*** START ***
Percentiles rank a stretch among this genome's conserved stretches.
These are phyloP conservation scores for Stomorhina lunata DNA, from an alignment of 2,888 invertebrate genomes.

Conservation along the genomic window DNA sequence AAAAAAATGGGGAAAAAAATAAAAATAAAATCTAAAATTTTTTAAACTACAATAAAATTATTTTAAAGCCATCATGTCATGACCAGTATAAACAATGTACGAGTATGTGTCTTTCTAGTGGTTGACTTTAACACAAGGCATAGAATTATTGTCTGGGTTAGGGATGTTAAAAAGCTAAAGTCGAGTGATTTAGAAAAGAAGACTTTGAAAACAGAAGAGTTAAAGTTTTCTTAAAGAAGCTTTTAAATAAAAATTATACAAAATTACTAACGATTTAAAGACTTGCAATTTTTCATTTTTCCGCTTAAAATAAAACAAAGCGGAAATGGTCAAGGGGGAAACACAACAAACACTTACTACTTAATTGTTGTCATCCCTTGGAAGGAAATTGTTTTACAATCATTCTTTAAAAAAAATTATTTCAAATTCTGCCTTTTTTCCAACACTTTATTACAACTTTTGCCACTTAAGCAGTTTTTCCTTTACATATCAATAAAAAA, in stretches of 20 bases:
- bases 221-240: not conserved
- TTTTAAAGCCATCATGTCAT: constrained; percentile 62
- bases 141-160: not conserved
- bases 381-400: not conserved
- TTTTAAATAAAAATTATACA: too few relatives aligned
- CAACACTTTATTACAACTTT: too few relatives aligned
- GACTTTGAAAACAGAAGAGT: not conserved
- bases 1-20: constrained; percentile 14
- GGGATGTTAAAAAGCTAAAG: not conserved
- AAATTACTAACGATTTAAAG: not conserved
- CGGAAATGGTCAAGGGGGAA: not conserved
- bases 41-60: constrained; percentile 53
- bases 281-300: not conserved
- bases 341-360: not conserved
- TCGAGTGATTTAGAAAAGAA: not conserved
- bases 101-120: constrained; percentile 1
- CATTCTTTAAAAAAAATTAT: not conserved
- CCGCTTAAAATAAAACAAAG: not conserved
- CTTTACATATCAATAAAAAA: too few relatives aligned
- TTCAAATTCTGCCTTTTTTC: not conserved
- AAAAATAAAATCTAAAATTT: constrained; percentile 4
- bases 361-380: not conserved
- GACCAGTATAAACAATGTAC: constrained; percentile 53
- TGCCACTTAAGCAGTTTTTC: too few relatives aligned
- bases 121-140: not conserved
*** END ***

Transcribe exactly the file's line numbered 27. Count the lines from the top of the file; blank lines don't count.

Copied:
- TGCCACTTAAGCAGTTTTTC: too few relatives aligned